Corbin H. Crable
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USD 231 students last week were proud to show their grandparents a day in their lives at school – and grandparents returned the favor as well.

Jerry Nichols discusses what sixth-grade was like when he went to school as his granddaughter, Montse Anzn, and Montse’s grandmother Linda Nichols listen. Staff photo by Corbin H. Crable


Students at Pioneer Ridge and Wheatridge middle schools ushered their grandparents through the halls of their school, showed their family members their classrooms and lockers and introduced them to friends on Thursday and Friday. It all was part of the schools’ annual Grandparents Day, designed for students to show their school and class to their grandparents.
An estimated 100 grandparents took seats in Wheatridge’s cafeteria on Friday as they listened to Principal Heath Sigg welcome them to the school.
“What a great turnout,” Sigg said. “You know, talking to my parents and grandparents, it was always neat to hear about how school was for them. You guys play an important role in these kids’ lives.”
Students led their grandparents to their classroom, where both generations discussed an average day at school.
Sixth-graders in Elizabeth Reynolds’ class asked their grandparents a host of questions about their time growing up, including their favorite subject in school, their favorite food growing up, where they were born, and their favorite television program.
“We didn’t go to movies or anything like that,” one grandmother told the class. “We lived 25 miles away from town.”
Jerry and Linda Nichols sat with their granddaughter, sixth-grader Montse Anzn, chatting about their own memories of school.
“She called and asked us to be here,” Linda said of her granddaughter. “We’d do anything for our grandkids.”
Montse said she was happy to invite her grandparents to school.
“They’re always there for me,” she said. “They care about me.”
Jerry and Linda shared their recollections of school days – which proved to be quite different from kids’ experiences now, Jerry said.
“When I was in school, all of these kids would be taught in one room,” said
Jerry, motioning to the other children around the classroom. He added that every day, he walked four miles to school each way.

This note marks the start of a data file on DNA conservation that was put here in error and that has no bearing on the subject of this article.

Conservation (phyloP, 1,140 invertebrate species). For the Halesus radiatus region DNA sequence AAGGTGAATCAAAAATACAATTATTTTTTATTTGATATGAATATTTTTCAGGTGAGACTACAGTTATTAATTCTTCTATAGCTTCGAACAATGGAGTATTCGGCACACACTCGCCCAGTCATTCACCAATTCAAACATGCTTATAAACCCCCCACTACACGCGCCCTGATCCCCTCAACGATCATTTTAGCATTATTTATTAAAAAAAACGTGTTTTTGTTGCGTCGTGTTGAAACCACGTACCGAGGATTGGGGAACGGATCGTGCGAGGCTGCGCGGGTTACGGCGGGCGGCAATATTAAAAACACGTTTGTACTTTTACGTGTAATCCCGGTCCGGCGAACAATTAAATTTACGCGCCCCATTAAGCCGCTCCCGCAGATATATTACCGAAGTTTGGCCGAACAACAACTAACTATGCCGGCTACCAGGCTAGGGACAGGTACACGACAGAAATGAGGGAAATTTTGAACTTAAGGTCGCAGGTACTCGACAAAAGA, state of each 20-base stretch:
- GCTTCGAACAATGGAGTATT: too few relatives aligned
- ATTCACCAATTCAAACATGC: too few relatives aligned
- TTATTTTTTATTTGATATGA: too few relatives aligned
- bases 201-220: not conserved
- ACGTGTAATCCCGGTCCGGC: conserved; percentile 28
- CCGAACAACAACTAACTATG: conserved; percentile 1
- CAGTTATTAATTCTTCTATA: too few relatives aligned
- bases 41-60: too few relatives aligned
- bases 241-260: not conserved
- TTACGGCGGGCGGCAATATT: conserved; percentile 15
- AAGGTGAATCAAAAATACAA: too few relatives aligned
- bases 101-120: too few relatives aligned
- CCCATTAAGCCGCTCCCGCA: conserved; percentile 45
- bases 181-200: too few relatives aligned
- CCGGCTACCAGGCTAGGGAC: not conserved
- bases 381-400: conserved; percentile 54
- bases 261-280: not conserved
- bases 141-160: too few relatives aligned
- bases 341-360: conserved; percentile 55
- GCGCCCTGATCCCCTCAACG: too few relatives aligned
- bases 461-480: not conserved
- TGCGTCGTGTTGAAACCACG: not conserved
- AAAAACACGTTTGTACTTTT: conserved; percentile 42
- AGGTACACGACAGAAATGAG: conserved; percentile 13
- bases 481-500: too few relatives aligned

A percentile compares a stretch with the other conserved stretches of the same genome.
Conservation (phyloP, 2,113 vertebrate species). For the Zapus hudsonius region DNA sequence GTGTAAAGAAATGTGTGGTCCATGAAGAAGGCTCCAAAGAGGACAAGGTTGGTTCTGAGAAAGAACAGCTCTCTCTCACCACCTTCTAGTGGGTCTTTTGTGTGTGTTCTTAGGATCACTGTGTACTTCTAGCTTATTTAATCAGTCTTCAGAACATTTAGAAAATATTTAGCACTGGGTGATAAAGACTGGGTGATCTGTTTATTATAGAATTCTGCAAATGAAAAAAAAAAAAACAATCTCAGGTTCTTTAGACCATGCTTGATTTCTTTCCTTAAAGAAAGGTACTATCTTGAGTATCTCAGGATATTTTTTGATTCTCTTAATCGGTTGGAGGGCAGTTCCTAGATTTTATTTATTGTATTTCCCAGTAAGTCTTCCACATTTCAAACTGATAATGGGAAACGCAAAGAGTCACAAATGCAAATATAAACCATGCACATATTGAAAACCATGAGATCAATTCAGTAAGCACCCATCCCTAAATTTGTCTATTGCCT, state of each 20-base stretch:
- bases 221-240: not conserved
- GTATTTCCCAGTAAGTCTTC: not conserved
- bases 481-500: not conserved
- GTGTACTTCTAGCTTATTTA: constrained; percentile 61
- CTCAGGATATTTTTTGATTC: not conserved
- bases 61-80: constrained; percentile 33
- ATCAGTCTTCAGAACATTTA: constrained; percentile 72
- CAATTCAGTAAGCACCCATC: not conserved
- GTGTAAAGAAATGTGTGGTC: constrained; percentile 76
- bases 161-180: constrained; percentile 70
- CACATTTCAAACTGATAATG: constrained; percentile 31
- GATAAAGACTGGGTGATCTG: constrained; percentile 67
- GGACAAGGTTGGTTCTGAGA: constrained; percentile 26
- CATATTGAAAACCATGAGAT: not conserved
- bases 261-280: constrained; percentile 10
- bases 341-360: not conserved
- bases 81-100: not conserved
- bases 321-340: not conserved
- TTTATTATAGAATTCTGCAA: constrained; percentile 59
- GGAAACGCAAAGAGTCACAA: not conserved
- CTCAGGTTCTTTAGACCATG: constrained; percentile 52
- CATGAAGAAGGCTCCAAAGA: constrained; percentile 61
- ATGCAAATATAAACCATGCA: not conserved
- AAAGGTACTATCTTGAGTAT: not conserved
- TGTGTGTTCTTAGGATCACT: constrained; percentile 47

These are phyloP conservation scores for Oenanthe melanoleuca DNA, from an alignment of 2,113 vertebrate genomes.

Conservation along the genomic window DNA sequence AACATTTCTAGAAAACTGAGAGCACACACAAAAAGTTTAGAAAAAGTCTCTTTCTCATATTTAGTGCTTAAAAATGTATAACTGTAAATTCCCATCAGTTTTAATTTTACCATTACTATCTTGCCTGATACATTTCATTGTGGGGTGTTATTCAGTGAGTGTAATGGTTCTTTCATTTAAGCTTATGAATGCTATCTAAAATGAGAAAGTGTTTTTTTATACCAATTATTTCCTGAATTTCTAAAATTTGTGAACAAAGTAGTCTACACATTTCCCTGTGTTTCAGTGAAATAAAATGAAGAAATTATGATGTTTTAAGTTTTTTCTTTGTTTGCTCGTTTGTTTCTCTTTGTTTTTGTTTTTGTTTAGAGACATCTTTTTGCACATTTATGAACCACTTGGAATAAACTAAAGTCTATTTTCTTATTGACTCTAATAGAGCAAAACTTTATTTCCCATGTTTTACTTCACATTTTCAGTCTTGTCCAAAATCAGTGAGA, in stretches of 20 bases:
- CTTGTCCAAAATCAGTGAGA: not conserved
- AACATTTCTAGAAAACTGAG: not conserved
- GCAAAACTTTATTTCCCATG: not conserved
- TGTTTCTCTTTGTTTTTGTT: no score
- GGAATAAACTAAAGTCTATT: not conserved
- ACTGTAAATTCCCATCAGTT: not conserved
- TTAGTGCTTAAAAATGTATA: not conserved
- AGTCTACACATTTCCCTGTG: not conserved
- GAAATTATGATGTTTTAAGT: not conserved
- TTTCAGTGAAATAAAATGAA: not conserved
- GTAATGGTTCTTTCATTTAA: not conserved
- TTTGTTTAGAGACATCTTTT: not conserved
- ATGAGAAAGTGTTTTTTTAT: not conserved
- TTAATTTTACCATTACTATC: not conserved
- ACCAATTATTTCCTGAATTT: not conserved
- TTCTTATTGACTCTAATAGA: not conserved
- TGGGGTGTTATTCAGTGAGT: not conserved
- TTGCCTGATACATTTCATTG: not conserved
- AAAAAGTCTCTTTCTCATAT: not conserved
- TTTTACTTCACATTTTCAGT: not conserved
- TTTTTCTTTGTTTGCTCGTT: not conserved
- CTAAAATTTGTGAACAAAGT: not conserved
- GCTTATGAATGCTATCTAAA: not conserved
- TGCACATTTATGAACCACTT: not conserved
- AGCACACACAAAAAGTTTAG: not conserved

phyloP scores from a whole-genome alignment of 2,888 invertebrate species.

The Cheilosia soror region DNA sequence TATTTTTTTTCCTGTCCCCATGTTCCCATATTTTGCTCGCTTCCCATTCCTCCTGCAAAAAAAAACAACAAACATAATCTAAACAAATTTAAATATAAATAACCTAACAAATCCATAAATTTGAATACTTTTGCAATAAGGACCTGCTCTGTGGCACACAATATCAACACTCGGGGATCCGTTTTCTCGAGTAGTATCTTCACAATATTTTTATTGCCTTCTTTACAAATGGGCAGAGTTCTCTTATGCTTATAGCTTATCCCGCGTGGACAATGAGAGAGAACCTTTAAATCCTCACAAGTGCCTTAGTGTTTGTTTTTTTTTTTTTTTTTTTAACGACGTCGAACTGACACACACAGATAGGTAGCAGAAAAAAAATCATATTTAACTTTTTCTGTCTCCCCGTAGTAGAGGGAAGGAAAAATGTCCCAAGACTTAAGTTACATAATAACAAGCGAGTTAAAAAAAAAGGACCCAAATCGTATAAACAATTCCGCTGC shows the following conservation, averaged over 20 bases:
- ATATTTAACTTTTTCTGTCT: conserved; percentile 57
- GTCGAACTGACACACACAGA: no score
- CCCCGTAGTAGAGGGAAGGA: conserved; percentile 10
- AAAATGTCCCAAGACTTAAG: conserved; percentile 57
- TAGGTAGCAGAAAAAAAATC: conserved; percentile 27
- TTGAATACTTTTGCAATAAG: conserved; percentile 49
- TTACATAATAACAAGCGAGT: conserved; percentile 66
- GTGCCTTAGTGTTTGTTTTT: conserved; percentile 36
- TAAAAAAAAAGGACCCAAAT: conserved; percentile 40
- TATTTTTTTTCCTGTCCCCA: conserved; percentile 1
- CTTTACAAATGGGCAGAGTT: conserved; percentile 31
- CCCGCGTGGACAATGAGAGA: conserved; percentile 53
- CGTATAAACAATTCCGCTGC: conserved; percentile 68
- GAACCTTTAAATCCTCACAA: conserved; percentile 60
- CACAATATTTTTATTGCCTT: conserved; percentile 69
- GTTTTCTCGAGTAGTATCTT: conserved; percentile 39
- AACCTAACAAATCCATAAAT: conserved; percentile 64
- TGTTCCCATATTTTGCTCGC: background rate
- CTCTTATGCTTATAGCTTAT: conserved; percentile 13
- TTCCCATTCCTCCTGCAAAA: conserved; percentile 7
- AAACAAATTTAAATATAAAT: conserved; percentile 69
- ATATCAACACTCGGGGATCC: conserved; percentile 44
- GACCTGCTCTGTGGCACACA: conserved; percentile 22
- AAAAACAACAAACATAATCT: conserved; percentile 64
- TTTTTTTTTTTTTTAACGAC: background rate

Linda said she remembered the lessons instilled in her by her mother when she was Montse’s age.
“She taught me the value of jobs, the value of marriage, that what’s on the outside isn’t as important as what’s on the inside,” Linda recalled. “It was a good life. It wasn’t perfect, of course.”
One specific memory from her time in school still stuck out in her mind, Linda said.

A Wheatridge Middle School sixth-grader shares a laugh with his grandfather, one of many who visited the school during Grandparents Day on Thursday and Friday


Linda, who attended elementary school in Leavenworth, Kan., claimed that David Eisenhower, the grandson of then-U.S. President Dwight D. Eisenhower, was briefly a fellow student in her class. It was the late 1950s, during the end of Eisenhower’s second term as president, and the younger Eisenhower received plenty of Secret Service protection while in class. Multiple agents stood in the room – some by the window, some by the door, and some right next to the young boy’s desk – as Linda’s teacher gave the day’s lessons.
Linda said she became so agitated by the agents’ presence that she raised her hand in class and told the teacher she thought they were a distraction. According to Linda, Eisenhower transferred out of the school three months later.
Hearing these kinds of stories – of school days both past and present – are a thrill for child and grandparent alike, according to Marcia Munsell, student services coordinator at Wheatridge, who helped organize Grandparents Day at the school.
“It gives students a chance to share what their school is like,” Munsell said. “These students love having their grandparents come in – they’re very excited about it.”
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